Party conferences have long been regarded as the early start of the pantomime season.
All the familiar characters are there – including a few fairy queens and some Baron Hardup impersonators,
The ugly sisters were easily outnumbered by the ugly brothers at the Labour shindig, while all parties had a few ingénues wandering wide-eyed and innocent through the deep, dark woods of political chicanery.
But it was the Conservatives who deserved a special BAFTA for panto of the year, with their splendid version of Puss in Boots.
It all began when Theresa ‘Dandini’ May produced a shrieking, thigh-slapping denunciation of the Human Rights Act.
“Why,” she told delegates, “there is one illegal immigrant who cannot be deported because – and I’m not making this up - he has a pet cat.”
It was at this point the audience should have begun shouting ‘he’s behind you,’ as the menacing bulk of Uncle Abanazar (aka Kenneth Clarke) hove into view.
The Justice Secretary is a man whose burbling avuncularity has always masked a ruthless and surprisingly ambitious streak.
He distracts people with a sly smile and a distinctive death chuckle while slipping the stiletto between the shoulder-blades of fellow politicians – and he’s not fussy which colours they happen to represent.
He and the Home Secretary ostensibly belong to the same party and, between them, are responsible for all matters concerning law, order and criminal justice in this country.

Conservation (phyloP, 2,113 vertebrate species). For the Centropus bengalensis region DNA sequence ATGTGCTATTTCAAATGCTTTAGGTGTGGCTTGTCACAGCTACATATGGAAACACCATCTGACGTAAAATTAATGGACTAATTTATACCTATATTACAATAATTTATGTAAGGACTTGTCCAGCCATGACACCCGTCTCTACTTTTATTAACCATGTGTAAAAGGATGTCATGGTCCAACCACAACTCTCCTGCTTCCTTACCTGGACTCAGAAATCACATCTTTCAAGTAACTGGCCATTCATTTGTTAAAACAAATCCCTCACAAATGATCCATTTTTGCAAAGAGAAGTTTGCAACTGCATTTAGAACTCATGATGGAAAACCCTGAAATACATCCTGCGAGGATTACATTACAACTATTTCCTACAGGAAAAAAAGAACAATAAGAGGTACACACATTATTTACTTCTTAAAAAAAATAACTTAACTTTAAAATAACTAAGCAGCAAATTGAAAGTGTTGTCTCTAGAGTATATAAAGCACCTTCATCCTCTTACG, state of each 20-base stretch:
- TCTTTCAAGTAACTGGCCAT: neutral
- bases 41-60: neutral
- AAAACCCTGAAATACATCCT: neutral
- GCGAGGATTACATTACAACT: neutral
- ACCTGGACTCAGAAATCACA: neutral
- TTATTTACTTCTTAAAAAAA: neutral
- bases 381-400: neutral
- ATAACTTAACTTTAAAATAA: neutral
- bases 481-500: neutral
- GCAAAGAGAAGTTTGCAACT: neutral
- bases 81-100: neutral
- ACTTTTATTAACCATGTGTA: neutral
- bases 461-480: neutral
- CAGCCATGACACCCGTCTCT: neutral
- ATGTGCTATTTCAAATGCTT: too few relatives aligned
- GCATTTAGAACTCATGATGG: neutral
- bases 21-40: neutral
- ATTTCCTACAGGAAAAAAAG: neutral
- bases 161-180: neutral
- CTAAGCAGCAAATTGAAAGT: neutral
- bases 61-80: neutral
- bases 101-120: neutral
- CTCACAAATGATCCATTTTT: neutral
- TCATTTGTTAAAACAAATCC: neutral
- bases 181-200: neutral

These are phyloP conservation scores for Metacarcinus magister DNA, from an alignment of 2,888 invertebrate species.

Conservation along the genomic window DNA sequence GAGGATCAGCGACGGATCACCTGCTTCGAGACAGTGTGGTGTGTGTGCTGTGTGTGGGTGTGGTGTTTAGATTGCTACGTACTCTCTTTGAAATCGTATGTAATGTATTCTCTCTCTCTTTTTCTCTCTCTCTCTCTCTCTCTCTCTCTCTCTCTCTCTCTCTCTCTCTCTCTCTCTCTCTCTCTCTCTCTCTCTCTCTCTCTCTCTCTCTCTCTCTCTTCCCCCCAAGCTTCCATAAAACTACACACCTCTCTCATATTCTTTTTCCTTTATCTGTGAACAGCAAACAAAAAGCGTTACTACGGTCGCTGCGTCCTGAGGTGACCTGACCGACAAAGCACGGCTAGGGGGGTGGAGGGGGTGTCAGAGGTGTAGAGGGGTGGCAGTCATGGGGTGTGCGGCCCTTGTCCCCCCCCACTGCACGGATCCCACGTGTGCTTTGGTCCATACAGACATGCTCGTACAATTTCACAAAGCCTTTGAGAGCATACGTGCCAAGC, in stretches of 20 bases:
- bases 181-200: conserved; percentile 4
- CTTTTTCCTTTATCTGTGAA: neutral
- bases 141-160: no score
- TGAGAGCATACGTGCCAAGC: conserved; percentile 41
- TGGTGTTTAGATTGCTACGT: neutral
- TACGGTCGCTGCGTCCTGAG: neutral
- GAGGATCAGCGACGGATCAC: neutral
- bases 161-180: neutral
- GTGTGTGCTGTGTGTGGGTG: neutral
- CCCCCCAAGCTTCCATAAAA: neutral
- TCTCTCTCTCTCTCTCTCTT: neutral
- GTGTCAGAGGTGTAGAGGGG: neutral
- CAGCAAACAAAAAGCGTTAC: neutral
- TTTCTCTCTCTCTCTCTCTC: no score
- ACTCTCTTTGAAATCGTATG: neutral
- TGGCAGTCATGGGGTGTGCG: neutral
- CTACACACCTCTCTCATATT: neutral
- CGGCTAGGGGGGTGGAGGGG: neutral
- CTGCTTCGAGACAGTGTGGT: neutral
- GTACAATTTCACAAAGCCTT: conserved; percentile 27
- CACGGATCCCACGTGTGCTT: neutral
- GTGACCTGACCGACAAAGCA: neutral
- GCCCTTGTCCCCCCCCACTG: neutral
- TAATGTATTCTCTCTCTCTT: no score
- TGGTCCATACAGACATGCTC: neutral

But the disparity in their personal credos is as great as any between Lib Dem and Conservative members of the Cabinet – which made their appointments so puzzling in the first place. May has always been on the right of her party while Clarke would snuggle up happily with his new-found colleagues in the Liberal Democrats.
So why would any prime minister force two such diametrically-opposed politicians to work in close proximity in departments which can win or lose elections?
Well, a more mischievous hack than I might be tempted to suggest that David Cameron did it deliberately.
After all, May is a convenient sop to the right in his own party, while Clarke’s soft left tendencies help to keep the Lib Dems quiet.
Meanwhile, the rest of us are left hanging in the wind as we wait to see what direction they will eventually take.
THE conferences these days are turning into the battle of the politikids.
Last week we had 16-year-old Rory Weal (son of a millionaire property developer) extolling the virtues of the welfare state when his family had nothing left but a £300,000 substantial semi in Maidstone.
This week it was the turn of 17-year-old Quddus Akinwale to inform delirious delegates how his life had been transformed when his failing inner city school was turned into a flagship academy.
It meant he had avoided the depredations of the gang culture and now harboured hopes of becoming an engineer.
His story was genuinely inspiring because it contained that vital component so unfamiliar to many politicians of any age – the unspun truth.